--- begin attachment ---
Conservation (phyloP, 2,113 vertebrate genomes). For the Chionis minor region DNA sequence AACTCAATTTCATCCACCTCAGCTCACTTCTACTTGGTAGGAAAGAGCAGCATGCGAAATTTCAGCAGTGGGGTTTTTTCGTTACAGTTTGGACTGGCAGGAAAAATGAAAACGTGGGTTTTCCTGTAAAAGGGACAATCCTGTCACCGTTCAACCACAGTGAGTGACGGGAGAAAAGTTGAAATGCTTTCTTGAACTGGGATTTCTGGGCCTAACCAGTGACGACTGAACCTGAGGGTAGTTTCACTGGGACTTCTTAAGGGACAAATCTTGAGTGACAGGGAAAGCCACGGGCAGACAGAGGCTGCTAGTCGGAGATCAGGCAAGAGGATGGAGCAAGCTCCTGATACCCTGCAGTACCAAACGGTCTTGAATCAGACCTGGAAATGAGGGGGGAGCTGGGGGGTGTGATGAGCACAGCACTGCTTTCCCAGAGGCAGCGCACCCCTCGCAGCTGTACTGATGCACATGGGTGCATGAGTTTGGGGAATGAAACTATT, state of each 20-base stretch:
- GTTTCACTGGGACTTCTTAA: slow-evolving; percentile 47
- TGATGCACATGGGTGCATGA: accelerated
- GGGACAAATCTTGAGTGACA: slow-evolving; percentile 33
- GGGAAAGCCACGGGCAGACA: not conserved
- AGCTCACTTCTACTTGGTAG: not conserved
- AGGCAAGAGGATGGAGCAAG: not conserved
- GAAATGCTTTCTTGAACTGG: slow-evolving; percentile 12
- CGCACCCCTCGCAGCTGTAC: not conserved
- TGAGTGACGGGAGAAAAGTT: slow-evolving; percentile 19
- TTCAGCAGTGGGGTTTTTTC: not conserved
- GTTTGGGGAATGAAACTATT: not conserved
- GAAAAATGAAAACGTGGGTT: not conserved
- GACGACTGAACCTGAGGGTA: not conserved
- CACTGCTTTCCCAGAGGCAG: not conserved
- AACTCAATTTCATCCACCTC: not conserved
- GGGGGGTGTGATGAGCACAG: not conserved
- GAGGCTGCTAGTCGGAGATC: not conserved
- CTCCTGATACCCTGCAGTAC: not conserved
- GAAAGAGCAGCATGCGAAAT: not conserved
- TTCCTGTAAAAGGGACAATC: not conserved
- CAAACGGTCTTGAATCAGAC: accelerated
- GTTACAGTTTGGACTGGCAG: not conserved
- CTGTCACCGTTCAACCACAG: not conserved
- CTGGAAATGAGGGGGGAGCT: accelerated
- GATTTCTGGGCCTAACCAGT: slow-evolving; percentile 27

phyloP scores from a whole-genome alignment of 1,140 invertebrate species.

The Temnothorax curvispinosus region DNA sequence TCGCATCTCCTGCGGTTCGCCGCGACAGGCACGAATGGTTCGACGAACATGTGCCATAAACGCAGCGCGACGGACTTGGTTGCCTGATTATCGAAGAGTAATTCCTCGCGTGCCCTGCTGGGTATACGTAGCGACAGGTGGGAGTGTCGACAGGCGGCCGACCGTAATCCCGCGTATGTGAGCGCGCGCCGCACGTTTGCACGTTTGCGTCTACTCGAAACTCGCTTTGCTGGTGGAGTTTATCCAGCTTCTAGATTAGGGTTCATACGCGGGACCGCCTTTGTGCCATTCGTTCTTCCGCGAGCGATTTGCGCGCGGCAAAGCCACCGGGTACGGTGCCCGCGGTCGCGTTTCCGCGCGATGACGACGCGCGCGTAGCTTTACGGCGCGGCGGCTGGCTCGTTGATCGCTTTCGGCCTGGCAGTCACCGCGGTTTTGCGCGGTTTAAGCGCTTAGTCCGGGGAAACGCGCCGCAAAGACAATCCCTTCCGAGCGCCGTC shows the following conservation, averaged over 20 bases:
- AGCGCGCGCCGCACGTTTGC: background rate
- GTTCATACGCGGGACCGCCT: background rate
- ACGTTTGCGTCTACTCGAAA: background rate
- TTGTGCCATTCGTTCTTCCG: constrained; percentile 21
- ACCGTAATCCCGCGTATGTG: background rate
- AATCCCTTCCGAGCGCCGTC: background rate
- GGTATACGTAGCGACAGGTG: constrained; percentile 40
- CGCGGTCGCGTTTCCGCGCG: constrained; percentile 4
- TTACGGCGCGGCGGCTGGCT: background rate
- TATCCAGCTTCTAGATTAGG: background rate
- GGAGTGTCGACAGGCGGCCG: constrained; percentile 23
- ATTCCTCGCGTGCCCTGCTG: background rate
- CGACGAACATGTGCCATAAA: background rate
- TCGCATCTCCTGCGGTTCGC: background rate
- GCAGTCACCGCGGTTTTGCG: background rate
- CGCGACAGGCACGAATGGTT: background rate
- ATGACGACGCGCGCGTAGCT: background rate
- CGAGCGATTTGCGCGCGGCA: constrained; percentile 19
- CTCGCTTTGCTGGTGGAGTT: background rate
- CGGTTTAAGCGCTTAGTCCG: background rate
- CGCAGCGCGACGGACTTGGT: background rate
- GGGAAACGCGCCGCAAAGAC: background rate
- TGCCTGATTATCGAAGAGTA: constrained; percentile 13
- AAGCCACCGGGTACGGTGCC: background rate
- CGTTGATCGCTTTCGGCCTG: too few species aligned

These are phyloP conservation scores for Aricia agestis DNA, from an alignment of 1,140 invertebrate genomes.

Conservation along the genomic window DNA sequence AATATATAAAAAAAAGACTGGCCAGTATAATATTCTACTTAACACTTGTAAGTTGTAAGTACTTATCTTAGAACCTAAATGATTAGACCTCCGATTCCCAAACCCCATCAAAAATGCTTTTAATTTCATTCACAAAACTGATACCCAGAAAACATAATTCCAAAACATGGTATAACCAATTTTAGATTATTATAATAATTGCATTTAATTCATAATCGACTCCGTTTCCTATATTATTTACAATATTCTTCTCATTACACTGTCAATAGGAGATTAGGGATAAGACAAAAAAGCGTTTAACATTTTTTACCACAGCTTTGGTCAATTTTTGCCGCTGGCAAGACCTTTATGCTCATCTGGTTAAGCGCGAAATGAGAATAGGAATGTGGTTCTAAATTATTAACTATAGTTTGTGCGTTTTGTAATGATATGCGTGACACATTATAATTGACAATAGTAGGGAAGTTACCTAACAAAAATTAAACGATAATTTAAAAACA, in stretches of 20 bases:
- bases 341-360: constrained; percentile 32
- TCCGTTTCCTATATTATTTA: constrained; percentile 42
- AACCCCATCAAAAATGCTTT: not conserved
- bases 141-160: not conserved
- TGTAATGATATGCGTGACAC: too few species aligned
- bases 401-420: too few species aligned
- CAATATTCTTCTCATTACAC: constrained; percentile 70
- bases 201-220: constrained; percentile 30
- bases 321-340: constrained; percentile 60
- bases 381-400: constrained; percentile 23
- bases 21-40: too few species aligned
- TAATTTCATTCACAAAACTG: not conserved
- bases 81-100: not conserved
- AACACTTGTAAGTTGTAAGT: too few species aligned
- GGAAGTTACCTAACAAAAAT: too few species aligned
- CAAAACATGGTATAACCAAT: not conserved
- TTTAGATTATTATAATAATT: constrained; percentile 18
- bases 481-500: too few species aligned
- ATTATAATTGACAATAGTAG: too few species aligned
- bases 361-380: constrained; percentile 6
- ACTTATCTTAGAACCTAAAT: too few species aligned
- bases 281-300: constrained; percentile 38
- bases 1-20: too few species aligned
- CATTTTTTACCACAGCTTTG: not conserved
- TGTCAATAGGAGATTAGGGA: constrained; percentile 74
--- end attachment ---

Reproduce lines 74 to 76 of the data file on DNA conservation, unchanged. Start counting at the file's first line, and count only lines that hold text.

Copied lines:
- ATTATAATTGACAATAGTAG: too few species aligned
- bases 361-380: constrained; percentile 6
- ACTTATCTTAGAACCTAAAT: too few species aligned